Gas. It’s the bane of a newborn’s mama’s existence.
You can’t just sit around and do nothing though, which is why you’ve arrived here.
If you’re reading ahead and you’re not yet a mom, it may surprise you that one of your main jobs as a new mom is helping your baby pass gas. Does that sound crazy to you? It sure sounded crazy to me.
Your baby has a new digestive system that’s just getting started. Once you add milk… things get gassy.
Unfortunately, gas is painful for babies.
There are some natural methods that I’m about to tell you that you can use to help your baby with gas. I tried most of these with my little boy. He was very windy from birth. We eventually found out that he actually had silent reflux (as well as gas). Poor kid.
Anyway, here are some natural methods you can try for baby gas relief:
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1. Tummy Massage
The simplest way to help your baby with gas pains is to massage their belly. If you gently rub their tummy in a circular motion in the direction of the bowel it can help them pass gas. It’s a good idea to alternate massage with bicycle legs.
2. Bicycle legs
Another thing you can do is pump baby’s legs like they’re on a bicycle. Alternate rounds of bicycle legs with pushing their legs knees to chest. This was a particularly effective move for us… and you may be rewarded with little baby bottom toots.
3. Gripe water or Infant’s Friend
There are many brands of herbal and homeopathic remedies for infant gas. The one I used was Infant’s Friend. I use this one because it came highly recommended. I also noticed that it contained about the same level of magnesium as in Gaviscon for infants. So, I figure it’d help with the reflux too. I can’t find the brand I used on Amazon, but this one comes very highly recommended.
I didn’t notice too great an effect on wind for my little one, but that may have been because his issues were more reflux related than wind related.
4. Feeding upright
Feeding in an upright position can help prevent gas and reflux, also holding the baby upright after a feed for certain amount of time also helps make sure everything is down and stays down where it supposed to be.
5. Take a Hot bath
Taking a hot bath can help to soothe away gas pains. My little one enjoyed taking a bath, it helped him to relax. It may not have helped to pass the gas, but it relaxed him enough that he wasn’t in pain anymore.
6. Use a Baby carrier
Being held in a baby carrier can help your baby with gas. Babies like to be held and it gives them comfort. Also, being in an upright position will help.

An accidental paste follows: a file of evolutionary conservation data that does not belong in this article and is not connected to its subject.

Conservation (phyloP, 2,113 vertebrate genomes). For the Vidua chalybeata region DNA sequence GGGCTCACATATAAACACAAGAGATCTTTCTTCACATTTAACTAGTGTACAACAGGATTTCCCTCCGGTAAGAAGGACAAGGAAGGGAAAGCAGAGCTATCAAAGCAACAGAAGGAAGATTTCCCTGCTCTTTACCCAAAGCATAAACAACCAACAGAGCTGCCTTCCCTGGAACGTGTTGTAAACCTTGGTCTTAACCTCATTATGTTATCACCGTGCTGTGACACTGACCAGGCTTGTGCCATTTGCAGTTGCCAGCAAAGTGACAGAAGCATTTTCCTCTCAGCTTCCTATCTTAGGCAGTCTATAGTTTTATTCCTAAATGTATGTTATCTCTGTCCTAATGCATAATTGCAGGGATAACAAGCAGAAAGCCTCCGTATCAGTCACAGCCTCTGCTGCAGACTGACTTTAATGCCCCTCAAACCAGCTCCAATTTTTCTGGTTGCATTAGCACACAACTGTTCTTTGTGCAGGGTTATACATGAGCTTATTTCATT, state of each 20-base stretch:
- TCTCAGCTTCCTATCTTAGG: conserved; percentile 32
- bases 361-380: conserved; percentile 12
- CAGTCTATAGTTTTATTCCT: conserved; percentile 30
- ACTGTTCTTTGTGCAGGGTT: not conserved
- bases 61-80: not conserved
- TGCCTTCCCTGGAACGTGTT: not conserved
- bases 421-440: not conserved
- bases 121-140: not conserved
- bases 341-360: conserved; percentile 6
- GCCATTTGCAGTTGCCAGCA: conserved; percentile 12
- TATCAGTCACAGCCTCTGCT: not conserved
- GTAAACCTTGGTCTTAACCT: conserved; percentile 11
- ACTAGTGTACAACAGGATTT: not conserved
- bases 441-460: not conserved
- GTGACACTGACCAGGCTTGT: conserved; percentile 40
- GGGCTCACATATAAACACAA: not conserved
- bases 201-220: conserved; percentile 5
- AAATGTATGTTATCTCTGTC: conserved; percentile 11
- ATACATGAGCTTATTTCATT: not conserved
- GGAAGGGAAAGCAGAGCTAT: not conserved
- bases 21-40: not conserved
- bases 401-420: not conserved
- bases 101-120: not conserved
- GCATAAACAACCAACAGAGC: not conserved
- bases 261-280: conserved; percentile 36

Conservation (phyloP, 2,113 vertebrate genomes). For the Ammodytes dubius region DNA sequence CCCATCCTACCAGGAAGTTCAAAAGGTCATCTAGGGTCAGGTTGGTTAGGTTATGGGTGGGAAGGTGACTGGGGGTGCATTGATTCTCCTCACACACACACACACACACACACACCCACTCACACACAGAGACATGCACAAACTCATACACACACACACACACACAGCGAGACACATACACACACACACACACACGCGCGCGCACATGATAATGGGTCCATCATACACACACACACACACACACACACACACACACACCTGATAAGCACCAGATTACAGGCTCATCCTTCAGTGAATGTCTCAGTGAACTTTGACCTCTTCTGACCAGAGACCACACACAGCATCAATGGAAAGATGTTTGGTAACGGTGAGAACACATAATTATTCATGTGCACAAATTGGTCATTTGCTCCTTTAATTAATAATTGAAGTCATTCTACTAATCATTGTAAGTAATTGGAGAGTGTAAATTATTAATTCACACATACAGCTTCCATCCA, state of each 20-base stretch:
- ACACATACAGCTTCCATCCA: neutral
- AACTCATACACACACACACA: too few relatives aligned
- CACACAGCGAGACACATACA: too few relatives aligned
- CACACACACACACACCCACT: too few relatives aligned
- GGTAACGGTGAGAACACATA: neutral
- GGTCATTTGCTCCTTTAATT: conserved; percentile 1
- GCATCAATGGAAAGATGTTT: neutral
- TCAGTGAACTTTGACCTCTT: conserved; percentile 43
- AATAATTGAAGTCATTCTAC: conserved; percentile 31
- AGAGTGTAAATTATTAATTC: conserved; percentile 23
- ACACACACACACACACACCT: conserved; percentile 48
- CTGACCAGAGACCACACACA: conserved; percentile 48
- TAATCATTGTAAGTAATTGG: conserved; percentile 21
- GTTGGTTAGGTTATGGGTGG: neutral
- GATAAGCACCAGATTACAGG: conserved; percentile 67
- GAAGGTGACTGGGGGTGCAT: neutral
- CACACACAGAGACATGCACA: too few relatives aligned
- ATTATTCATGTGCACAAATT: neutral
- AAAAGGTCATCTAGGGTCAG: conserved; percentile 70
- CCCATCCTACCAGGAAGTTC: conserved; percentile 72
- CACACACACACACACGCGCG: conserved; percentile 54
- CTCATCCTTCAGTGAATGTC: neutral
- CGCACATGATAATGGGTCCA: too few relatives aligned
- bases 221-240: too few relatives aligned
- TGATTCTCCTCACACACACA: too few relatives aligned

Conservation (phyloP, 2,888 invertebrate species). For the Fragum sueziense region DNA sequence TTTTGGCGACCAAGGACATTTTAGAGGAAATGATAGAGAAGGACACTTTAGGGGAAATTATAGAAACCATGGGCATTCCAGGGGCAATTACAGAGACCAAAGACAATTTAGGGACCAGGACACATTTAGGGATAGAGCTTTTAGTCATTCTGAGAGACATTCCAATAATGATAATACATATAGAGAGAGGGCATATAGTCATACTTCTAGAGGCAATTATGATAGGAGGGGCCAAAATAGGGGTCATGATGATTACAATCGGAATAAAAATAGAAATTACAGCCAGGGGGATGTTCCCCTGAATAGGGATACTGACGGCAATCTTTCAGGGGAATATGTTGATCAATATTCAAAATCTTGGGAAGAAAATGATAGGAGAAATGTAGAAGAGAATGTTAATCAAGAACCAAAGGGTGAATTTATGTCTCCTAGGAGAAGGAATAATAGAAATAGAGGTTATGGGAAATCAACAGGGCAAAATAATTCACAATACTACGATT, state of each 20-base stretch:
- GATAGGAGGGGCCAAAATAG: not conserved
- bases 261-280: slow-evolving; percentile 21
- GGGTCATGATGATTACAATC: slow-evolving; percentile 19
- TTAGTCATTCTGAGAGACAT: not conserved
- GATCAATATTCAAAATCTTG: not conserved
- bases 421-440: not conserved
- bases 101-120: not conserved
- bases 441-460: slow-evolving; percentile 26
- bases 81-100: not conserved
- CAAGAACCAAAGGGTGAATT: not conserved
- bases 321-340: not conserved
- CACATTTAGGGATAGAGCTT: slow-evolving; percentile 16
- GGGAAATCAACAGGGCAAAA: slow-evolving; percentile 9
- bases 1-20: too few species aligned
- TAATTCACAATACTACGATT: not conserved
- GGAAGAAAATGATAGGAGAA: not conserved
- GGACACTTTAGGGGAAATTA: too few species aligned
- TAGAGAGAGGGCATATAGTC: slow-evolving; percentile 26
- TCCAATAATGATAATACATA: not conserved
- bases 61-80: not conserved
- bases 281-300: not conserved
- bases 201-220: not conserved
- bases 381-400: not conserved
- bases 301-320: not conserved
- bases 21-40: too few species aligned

7. Learn to Burp Your Baby Effectively
If it’s not burped out, it has to go out the other way.
When I was pregnant I read that breastfed babies don’t need to be burped. After having a windy (breastfed) baby, I don’t think that’s correct.
There are several methods of burping. Find one that works for you. You can start with burping over your shoulder. As I remember reading somewhere, it’s much easier to get it out as a burp then when it goes down and has to come out the other way.
8. The Windi
I never tried this. But, there are such rave reviews on Amazon, I couldn’t NOT share it.
The Windi is like a small straw that you put into your babies bottom to manually help them fart and/or poop. I know, I know, you’re sceptical and maybe think it’s gross, unnecessary and a violation of your baby’s bodily autonomy. (Honestly, I do too.)
But people swear by it. (One reviewer has even sworn to name his next child ‘Windi’ it was so effective.)
I’ll leave it up to you and your paediatrician to decide whether this is an option for you.
9. Breastfed, Pumping, or Formula Fed?
Neither breastfeeding nor formula feeding means you’re immune to gas pains.
If you’re breastfeeding, or pumping, you might consider if baby could be reacting to the foods you’ve eaten. Common windy foods include, well, everything that would normally make you windy including dairy and caffeine.
If you’re formula feeding, it could be that baby reacts to the brand of formula. Or for formula feeders and pumpers, you might want to try using different bottles, these ones are supposed to be good for gassy babies.
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10. Talk to Your Paediatrician
If you’re struggling with baby gas issues or colic, bring it up with your paediatrician. You can let them know what’s happening and what you’ve tried.
They may have more ideas for you, or want to investigate further to make sure there’s nothing else going on.